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Charles Murray
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Back-up alerts
Charles Murray   3/5/2012 7:21:44 PM
Admittedly, I'm not for regulation on this issue. It's a step too far for my tastes. I don't believe, however, that exterior back-up noises or pedestrian alerts would mean much to a toddler. If anything, it might make him or her freeze in their tracks.

Ann R. Thryft
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Re: not so "common" sense
Ann R. Thryft   3/5/2012 2:35:34 PM

I'm not quite sick of being told what to do for my own safety. But I think there's a world of difference between engines that explode or catch fire and whether someone walking behind my car is bothering to look out for his own safety and I therefore am forced to have a backup light on my car. 

So I vote for audio warnings, on the OUTSIDE of the vehicle as well as on the inside. There's almost as much walker distraction as driver distraction in my opinion. As a driver, I always look multiple times in multiple directions when backing up, especially out of a parking space, and I'm a cautious pedestrian. But it seems like about once a week I almost hit some pedestrian walking in back of my car who is not looking at me, usually in a shopping center parking lot. 

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Re: big help
uniquity@uniquitypsych.com   3/5/2012 2:33:27 PM
If you read the reasons given for the government to be involved in requiring backup cameras yo will stt tht the concern is not about hittig trash cans.  It is about hitting living things, such as children.  You can check the area behind a car before you get into it, but that doesn/t mean that nothing has moved into the area when you start to backup.  You can also teach your kids to be careful, but you cannot teach all the kids on your block. The defination of "blind spot" is an area you cannot see.  Therefore, a backup camera can  be invaluable.  The only other help is a person standing near the back of your car telling you it is clear.  I have to back out a diagonal parking space at by business.  the car Idrive has very bad visability when trying to see down the streeto to look for traffic.  Many times I have done the best I can to check, only to find a car has moved in behind me, or almost behind me, when I start to back out.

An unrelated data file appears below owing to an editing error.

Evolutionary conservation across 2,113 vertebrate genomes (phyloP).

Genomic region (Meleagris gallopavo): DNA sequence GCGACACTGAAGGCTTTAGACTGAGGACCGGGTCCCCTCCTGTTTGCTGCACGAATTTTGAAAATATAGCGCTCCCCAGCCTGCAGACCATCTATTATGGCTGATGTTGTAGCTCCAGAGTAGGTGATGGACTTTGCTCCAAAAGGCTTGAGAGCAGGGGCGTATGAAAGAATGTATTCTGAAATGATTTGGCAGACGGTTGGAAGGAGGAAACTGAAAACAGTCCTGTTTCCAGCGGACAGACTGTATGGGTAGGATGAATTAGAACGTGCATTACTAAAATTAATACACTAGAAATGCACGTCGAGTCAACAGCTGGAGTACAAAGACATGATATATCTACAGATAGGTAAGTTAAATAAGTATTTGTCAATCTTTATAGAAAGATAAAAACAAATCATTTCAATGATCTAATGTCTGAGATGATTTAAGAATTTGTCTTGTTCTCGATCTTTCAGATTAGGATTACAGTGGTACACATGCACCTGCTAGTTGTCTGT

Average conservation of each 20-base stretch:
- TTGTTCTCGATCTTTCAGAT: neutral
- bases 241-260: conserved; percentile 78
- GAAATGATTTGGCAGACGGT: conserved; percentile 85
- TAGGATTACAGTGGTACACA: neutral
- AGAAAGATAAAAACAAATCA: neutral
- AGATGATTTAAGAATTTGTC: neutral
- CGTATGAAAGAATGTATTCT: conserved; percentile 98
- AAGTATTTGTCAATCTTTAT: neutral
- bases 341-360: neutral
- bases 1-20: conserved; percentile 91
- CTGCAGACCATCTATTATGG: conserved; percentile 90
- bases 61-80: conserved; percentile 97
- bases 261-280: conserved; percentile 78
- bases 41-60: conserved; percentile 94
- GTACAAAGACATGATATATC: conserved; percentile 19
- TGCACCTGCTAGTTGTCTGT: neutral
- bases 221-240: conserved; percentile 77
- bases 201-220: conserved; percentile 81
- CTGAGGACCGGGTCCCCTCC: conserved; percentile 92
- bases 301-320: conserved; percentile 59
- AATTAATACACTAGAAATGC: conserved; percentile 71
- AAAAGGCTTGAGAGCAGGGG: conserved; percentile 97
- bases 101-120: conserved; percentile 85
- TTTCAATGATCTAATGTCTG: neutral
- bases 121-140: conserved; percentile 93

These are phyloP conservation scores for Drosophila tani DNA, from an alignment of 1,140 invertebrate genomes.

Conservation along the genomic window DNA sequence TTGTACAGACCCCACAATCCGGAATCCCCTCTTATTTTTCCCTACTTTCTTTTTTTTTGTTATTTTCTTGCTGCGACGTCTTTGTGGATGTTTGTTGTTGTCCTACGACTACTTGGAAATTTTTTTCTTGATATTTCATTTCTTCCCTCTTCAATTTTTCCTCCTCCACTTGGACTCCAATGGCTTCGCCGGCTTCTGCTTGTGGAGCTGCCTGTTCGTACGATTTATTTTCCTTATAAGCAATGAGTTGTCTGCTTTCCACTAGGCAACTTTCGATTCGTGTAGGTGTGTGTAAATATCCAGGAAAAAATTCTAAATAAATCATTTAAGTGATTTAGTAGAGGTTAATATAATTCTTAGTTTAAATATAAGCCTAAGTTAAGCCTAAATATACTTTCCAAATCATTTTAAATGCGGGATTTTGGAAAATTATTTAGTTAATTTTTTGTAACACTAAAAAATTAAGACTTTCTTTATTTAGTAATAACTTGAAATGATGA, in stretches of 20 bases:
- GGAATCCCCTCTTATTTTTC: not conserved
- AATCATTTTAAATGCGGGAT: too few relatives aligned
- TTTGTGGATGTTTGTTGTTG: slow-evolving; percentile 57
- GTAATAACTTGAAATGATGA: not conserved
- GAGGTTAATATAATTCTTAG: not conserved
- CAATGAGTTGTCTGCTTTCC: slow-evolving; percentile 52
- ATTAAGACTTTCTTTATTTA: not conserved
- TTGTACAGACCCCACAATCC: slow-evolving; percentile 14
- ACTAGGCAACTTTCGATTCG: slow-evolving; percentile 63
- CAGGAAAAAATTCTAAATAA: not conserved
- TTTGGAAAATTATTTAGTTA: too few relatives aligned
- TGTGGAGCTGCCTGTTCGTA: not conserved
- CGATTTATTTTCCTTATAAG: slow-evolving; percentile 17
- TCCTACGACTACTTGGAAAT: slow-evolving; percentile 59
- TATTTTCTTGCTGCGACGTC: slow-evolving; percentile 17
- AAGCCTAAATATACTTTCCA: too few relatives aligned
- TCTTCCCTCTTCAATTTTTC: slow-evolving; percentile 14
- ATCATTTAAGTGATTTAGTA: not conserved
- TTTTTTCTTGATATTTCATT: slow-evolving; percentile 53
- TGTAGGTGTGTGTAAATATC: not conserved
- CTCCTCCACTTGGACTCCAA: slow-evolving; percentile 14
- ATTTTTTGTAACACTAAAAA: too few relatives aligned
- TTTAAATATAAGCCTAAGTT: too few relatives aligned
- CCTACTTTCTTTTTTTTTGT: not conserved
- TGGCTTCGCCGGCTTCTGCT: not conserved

I have seen a modern backup camera on a new car, and it was very impressive.  I have  installed wireless backup cameras on two of my vehicles, and they do not work very well.  My wife and I would love to have clear, reliable pictures of what is behind our cars.  I probably will have to get aftermarket, wired systems with night vision,.

Somestimes the so called "nany" government does a good job.  Would car companies ever had seat belts or air bags if left to their own choices?  Or would we have had more cars with explosive gas tanks like the Pinto because it saved some money in production?

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Re: not so "common" sense
kleetus   3/5/2012 2:17:24 PM